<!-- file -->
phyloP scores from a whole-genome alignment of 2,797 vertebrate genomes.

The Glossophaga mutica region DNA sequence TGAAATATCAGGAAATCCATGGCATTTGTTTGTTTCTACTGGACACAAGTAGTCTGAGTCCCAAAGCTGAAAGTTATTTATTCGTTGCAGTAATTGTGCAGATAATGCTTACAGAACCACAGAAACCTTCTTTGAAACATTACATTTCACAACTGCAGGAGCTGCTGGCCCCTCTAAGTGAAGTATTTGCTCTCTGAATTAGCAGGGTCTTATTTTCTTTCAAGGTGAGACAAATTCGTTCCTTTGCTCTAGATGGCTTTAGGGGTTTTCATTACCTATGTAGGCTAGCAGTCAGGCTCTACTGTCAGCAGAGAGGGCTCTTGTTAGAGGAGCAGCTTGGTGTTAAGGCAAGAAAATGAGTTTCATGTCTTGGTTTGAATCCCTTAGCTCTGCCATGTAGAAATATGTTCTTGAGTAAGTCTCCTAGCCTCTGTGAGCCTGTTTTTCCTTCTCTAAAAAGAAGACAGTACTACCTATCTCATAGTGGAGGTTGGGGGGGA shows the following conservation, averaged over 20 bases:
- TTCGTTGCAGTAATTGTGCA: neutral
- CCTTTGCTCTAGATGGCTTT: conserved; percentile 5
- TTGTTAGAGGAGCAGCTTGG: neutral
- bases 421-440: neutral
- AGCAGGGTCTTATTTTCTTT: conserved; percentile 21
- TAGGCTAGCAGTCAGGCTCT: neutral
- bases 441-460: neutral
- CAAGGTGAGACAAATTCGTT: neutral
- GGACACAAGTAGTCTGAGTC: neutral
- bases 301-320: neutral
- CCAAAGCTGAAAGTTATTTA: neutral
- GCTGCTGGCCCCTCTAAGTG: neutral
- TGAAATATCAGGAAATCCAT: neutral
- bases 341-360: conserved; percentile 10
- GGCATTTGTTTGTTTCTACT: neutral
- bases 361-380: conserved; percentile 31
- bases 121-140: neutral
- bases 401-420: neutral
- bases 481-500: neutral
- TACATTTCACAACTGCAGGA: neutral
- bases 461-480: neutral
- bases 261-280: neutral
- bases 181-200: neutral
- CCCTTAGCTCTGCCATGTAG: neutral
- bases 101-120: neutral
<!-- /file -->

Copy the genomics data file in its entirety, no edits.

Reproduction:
phyloP scores from a whole-genome alignment of 2,797 vertebrate genomes.

The Glossophaga mutica region DNA sequence TGAAATATCAGGAAATCCATGGCATTTGTTTGTTTCTACTGGACACAAGTAGTCTGAGTCCCAAAGCTGAAAGTTATTTATTCGTTGCAGTAATTGTGCAGATAATGCTTACAGAACCACAGAAACCTTCTTTGAAACATTACATTTCACAACTGCAGGAGCTGCTGGCCCCTCTAAGTGAAGTATTTGCTCTCTGAATTAGCAGGGTCTTATTTTCTTTCAAGGTGAGACAAATTCGTTCCTTTGCTCTAGATGGCTTTAGGGGTTTTCATTACCTATGTAGGCTAGCAGTCAGGCTCTACTGTCAGCAGAGAGGGCTCTTGTTAGAGGAGCAGCTTGGTGTTAAGGCAAGAAAATGAGTTTCATGTCTTGGTTTGAATCCCTTAGCTCTGCCATGTAGAAATATGTTCTTGAGTAAGTCTCCTAGCCTCTGTGAGCCTGTTTTTCCTTCTCTAAAAAGAAGACAGTACTACCTATCTCATAGTGGAGGTTGGGGGGGA shows the following conservation, averaged over 20 bases:
- TTCGTTGCAGTAATTGTGCA: neutral
- CCTTTGCTCTAGATGGCTTT: conserved; percentile 5
- TTGTTAGAGGAGCAGCTTGG: neutral
- bases 421-440: neutral
- AGCAGGGTCTTATTTTCTTT: conserved; percentile 21
- TAGGCTAGCAGTCAGGCTCT: neutral
- bases 441-460: neutral
- CAAGGTGAGACAAATTCGTT: neutral
- GGACACAAGTAGTCTGAGTC: neutral
- bases 301-320: neutral
- CCAAAGCTGAAAGTTATTTA: neutral
- GCTGCTGGCCCCTCTAAGTG: neutral
- TGAAATATCAGGAAATCCAT: neutral
- bases 341-360: conserved; percentile 10
- GGCATTTGTTTGTTTCTACT: neutral
- bases 361-380: conserved; percentile 31
- bases 121-140: neutral
- bases 401-420: neutral
- bases 481-500: neutral
- TACATTTCACAACTGCAGGA: neutral
- bases 461-480: neutral
- bases 261-280: neutral
- bases 181-200: neutral
- CCCTTAGCTCTGCCATGTAG: neutral
- bases 101-120: neutral